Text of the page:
Tamil Nadu is one of the 15 states where COVID-19 cases are on the rise. The test positivity rate in the state is 5.16% as the state recorded 30,608 fresh cases on May 13, taking the number of active cases to 1,83,772.
In a bid to control the spread of the virus and reduce the burden on the health system, the state government imposed a two-week ‘complete lockdown’ beginning May 10.
Essential services, continuous process industries and export production have been allowed to function during this period. However, most private sector industries are functioning, claiming to fall under one of these categories.
However, since thousands of people work under a single roof in these industries, some of those have already turned into COVID-19 super spreaders.
‘RE-DEFINE ESSENTIAL SERVICES’
Expressing concern, A Soundararajan, state president of Centre of Indian Trade Unions (CITU), wrote a letter to Tamil Nadu Chief Minister saying that “besides public sector companies, almost all other industries are fully functioning. Lakhs of workers are travelling back and forth, and are working in crowded spaces, which goes against the intention of a lockdown. The factories have become spaces of disease and death.”
In the letter, he pointed out to the Chief Minister that “the exception that essential services may function during the lockdown is misused by factories… Many silly excuses are made to violate lockdown rules…”
Three State Industries Promotion Corporation of Tamil Nadu Limited (SIPCOT) complexes in Chennai suburbs are functioning. Auto spare parts manufacturing factories, garment manufacturing units, engineering companies, tire factories, cement manufacturers etc are also fully operational.
“It is worrisome that they do not even follow the rule of operating factories with 50% workers,” said Soundararajan.
The CITU has urged the Chief Minister to implement the state lockdown strictly. It has demanded that other than medical related and other essential services, no industry is allowed to function during the lockdown. It also stressed on leave with pay for workers, both for permanent and contractual.
‘MASSIVE SPREAD’ IN TIRUPPUR GARMENT UNITS
Tiruppur , a major textile hub in West Tamil Nadu, engaging lakhs of workers and contributing to 90% of India’s total cotton garment exports, too, continues to operate under the full lockdown, as it was brought under essential services by the previous government.
Six trade unions have, therefore, written to the CM asking for removal of the garment industry from essential services along with other welfare demands. The trade unions are CITU, All India Trade Union Congress (AITUC), Indian National Trade Union Congress (INTUC), Hind Mazdoor Sabha (HMS), DMK’s Labour Progressive Federation (LPF) and MLF.
The letter read: “In each of these factories anywhere between 100 to 1,000 labourers work in close proximity. This means that the workers, their families and the society at large are in danger of contracting and spreading the disease.”
It pointed out that the COVID-19 sero-positivity rate in Tiruppur was 31.3% last week, while the overall average of the state is between 20 and 25%.
“To prevent people from the dangers of the disease, garment manufacture must be removed from the list of essential services in the state and full lockdown must be implemented in the district” said the trade unions.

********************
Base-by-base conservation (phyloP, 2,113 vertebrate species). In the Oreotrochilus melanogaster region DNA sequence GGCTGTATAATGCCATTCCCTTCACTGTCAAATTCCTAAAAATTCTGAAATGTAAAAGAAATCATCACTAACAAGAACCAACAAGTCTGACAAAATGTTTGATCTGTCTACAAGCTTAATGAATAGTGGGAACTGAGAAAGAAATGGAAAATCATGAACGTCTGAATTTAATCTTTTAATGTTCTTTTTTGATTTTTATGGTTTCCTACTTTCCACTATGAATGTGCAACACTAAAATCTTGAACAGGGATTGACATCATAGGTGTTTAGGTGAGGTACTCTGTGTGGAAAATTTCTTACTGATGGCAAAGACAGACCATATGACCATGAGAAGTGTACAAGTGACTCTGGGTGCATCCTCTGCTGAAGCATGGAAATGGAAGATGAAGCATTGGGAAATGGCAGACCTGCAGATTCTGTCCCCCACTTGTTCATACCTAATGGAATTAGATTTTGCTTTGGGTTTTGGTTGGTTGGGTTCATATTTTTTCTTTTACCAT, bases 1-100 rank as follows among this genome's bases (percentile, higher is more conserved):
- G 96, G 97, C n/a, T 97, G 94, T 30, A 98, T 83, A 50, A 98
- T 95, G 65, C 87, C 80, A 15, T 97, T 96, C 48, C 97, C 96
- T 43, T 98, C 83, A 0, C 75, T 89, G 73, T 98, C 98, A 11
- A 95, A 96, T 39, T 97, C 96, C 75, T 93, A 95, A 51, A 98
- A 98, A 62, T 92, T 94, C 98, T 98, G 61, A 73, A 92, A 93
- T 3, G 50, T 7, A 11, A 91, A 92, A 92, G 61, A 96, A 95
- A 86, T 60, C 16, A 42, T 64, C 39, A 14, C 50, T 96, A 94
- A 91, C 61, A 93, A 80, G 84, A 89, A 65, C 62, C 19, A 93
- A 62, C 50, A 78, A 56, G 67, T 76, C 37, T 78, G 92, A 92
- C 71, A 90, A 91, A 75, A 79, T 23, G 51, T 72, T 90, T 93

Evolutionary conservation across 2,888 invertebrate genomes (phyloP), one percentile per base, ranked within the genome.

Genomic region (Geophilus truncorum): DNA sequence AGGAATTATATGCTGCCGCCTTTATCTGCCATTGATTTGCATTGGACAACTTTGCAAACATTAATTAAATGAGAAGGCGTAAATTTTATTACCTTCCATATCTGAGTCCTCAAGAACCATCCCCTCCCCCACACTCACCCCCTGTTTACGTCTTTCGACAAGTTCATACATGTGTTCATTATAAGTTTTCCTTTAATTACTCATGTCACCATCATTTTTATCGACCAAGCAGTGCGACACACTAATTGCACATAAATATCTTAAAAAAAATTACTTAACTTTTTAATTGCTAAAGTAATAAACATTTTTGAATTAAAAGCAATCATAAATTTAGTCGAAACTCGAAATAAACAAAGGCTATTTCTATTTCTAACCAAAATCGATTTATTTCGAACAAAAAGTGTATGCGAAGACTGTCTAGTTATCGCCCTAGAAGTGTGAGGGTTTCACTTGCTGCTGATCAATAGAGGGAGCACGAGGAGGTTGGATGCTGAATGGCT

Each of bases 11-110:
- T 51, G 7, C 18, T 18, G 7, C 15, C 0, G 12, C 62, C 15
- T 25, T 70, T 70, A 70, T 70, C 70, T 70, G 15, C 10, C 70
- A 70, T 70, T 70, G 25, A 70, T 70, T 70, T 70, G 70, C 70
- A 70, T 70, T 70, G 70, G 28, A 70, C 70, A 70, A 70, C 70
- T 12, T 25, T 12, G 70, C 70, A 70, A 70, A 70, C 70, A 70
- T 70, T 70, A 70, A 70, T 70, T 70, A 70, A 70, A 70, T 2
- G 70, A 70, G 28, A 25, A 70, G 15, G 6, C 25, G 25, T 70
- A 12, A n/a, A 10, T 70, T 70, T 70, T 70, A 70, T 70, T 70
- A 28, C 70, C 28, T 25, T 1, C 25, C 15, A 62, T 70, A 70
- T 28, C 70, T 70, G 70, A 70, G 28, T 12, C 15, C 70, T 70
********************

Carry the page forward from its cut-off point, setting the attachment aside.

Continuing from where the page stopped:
In Tiruppur, more than three lakh workers are eligible claimants of the Employees State Insurance (ESI), but there aren’t enough medical facilities in the district to claim the insurance. So, the unions have urged the state to intervene and with ESI funds generate makeshift oxygen beds for the employees and their families.
On May 11, the Tiruppur District Collector called a meeting with the Tiruppur Exporters’ Association to discuss the surge in cases. Following the meeting, the Association released a statement taking into account the dire situation, which read “we are compelled to take a collective call for voluntary closing of our factories for the good and safety of our brothers and sisters of the society.” As of now, the factories have decided to shut from May 14 to 24.
AUTOMOBILE WORKERS’ DEMANDS
Automobile factories in the suburbs of Chennai – Oragadam, Sriperumbudur and northern Chennai – are allowed to function with 100% workers because they fall under continuous process industries. With the increased spread of the COVID-19, workers of Hyundai, Renault Nissan, MRF, Ford, and other big factories, along with their family members, have contracted the infection. A few have even lost their lives.
Trade unions in these factories have appealed to the state government to shut these factories, provide compensation for the families of the dead, give financial assistance to the infected and also paid leave.
In the MRF factory, in the first wave itself, many workers were infected by the virus and in the second wave it is said that 70 to 80% workers were affected. In the Ford factory, so far more than 200 workers are affected by the virus.
MRF workers were initially demanding that the plant be run with 50% of the workforce. However, production at the plant came to a standstill on May 9 following the death of two workers.
Ford workers have taken up the struggle and are planning to write to the CM requesting that the factory be closed. To grab the attention of the state government and the Chief Minister, trade unions in Renault Nissan have also launched a Twitter campaign.
However, several auto factories have decided to partially close for maintenance or are trimming production. But, it is not with the intention to prevent COVID-19 spread, but to avoid inventory pile-up, because most of the sales markets across the country are already under lockdown.
Cement factories and mobile spare parts production units continue to function.